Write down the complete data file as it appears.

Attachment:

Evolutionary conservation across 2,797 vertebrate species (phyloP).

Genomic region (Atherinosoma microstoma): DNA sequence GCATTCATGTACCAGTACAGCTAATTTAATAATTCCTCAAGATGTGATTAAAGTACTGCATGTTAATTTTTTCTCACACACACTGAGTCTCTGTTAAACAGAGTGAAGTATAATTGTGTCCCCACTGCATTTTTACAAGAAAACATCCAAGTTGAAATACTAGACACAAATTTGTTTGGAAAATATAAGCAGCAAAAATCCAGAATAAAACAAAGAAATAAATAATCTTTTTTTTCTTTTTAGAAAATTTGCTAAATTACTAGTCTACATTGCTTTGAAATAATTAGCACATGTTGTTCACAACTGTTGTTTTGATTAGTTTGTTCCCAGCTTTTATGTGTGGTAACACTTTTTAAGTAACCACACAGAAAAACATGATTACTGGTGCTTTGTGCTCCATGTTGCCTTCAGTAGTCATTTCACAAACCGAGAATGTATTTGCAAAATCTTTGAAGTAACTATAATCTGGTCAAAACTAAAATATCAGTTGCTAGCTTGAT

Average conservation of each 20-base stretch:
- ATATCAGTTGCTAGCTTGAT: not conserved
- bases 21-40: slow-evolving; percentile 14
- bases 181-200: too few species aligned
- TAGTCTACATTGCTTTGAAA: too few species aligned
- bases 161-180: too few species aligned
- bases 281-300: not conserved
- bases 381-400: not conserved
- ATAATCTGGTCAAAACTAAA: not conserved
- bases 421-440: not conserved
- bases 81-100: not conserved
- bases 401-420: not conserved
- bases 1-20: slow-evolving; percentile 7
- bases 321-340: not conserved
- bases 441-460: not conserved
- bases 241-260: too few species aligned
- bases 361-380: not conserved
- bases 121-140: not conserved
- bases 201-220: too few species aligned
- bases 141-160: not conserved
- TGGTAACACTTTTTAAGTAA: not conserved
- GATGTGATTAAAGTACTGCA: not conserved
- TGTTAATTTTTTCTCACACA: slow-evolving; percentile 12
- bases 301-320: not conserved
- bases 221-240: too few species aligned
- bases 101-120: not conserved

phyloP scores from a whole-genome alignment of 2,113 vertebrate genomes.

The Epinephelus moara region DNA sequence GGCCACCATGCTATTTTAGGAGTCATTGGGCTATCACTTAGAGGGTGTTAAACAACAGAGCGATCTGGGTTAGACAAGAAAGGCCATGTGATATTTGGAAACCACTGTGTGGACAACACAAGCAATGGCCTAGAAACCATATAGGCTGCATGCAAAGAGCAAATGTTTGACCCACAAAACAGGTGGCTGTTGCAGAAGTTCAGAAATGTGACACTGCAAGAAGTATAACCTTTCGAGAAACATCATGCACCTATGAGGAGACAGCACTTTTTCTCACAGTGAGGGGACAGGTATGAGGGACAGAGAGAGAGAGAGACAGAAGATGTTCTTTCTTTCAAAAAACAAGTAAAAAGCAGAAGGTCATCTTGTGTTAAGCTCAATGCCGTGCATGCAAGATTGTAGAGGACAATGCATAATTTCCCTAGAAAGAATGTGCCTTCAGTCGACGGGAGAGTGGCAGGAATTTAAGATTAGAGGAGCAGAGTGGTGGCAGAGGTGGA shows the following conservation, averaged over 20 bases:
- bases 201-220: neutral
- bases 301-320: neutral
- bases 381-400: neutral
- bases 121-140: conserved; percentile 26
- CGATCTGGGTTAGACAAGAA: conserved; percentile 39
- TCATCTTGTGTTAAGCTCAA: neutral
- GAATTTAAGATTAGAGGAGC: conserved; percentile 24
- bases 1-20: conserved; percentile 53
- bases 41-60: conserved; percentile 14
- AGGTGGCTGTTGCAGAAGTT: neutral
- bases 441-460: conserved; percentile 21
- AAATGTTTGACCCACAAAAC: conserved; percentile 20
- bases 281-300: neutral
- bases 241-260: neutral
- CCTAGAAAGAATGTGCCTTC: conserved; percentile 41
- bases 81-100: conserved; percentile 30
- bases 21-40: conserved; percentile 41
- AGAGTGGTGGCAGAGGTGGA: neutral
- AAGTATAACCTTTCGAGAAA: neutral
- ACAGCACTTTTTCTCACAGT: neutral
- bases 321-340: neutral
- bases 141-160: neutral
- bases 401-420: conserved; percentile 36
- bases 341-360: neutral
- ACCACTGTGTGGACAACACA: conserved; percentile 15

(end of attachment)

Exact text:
Evolutionary conservation across 2,797 vertebrate species (phyloP).

Genomic region (Atherinosoma microstoma): DNA sequence GCATTCATGTACCAGTACAGCTAATTTAATAATTCCTCAAGATGTGATTAAAGTACTGCATGTTAATTTTTTCTCACACACACTGAGTCTCTGTTAAACAGAGTGAAGTATAATTGTGTCCCCACTGCATTTTTACAAGAAAACATCCAAGTTGAAATACTAGACACAAATTTGTTTGGAAAATATAAGCAGCAAAAATCCAGAATAAAACAAAGAAATAAATAATCTTTTTTTTCTTTTTAGAAAATTTGCTAAATTACTAGTCTACATTGCTTTGAAATAATTAGCACATGTTGTTCACAACTGTTGTTTTGATTAGTTTGTTCCCAGCTTTTATGTGTGGTAACACTTTTTAAGTAACCACACAGAAAAACATGATTACTGGTGCTTTGTGCTCCATGTTGCCTTCAGTAGTCATTTCACAAACCGAGAATGTATTTGCAAAATCTTTGAAGTAACTATAATCTGGTCAAAACTAAAATATCAGTTGCTAGCTTGAT

Average conservation of each 20-base stretch:
- ATATCAGTTGCTAGCTTGAT: not conserved
- bases 21-40: slow-evolving; percentile 14
- bases 181-200: too few species aligned
- TAGTCTACATTGCTTTGAAA: too few species aligned
- bases 161-180: too few species aligned
- bases 281-300: not conserved
- bases 381-400: not conserved
- ATAATCTGGTCAAAACTAAA: not conserved
- bases 421-440: not conserved
- bases 81-100: not conserved
- bases 401-420: not conserved
- bases 1-20: slow-evolving; percentile 7
- bases 321-340: not conserved
- bases 441-460: not conserved
- bases 241-260: too few species aligned
- bases 361-380: not conserved
- bases 121-140: not conserved
- bases 201-220: too few species aligned
- bases 141-160: not conserved
- TGGTAACACTTTTTAAGTAA: not conserved
- GATGTGATTAAAGTACTGCA: not conserved
- TGTTAATTTTTTCTCACACA: slow-evolving; percentile 12
- bases 301-320: not conserved
- bases 221-240: too few species aligned
- bases 101-120: not conserved

phyloP scores from a whole-genome alignment of 2,113 vertebrate genomes.

The Epinephelus moara region DNA sequence GGCCACCATGCTATTTTAGGAGTCATTGGGCTATCACTTAGAGGGTGTTAAACAACAGAGCGATCTGGGTTAGACAAGAAAGGCCATGTGATATTTGGAAACCACTGTGTGGACAACACAAGCAATGGCCTAGAAACCATATAGGCTGCATGCAAAGAGCAAATGTTTGACCCACAAAACAGGTGGCTGTTGCAGAAGTTCAGAAATGTGACACTGCAAGAAGTATAACCTTTCGAGAAACATCATGCACCTATGAGGAGACAGCACTTTTTCTCACAGTGAGGGGACAGGTATGAGGGACAGAGAGAGAGAGAGACAGAAGATGTTCTTTCTTTCAAAAAACAAGTAAAAAGCAGAAGGTCATCTTGTGTTAAGCTCAATGCCGTGCATGCAAGATTGTAGAGGACAATGCATAATTTCCCTAGAAAGAATGTGCCTTCAGTCGACGGGAGAGTGGCAGGAATTTAAGATTAGAGGAGCAGAGTGGTGGCAGAGGTGGA shows the following conservation, averaged over 20 bases:
- bases 201-220: neutral
- bases 301-320: neutral
- bases 381-400: neutral
- bases 121-140: conserved; percentile 26
- CGATCTGGGTTAGACAAGAA: conserved; percentile 39
- TCATCTTGTGTTAAGCTCAA: neutral
- GAATTTAAGATTAGAGGAGC: conserved; percentile 24
- bases 1-20: conserved; percentile 53
- bases 41-60: conserved; percentile 14
- AGGTGGCTGTTGCAGAAGTT: neutral
- bases 441-460: conserved; percentile 21
- AAATGTTTGACCCACAAAAC: conserved; percentile 20
- bases 281-300: neutral
- bases 241-260: neutral
- CCTAGAAAGAATGTGCCTTC: conserved; percentile 41
- bases 81-100: conserved; percentile 30
- bases 21-40: conserved; percentile 41
- AGAGTGGTGGCAGAGGTGGA: neutral
- AAGTATAACCTTTCGAGAAA: neutral
- ACAGCACTTTTTCTCACAGT: neutral
- bases 321-340: neutral
- bases 141-160: neutral
- bases 401-420: conserved; percentile 36
- bases 341-360: neutral
- ACCACTGTGTGGACAACACA: conserved; percentile 15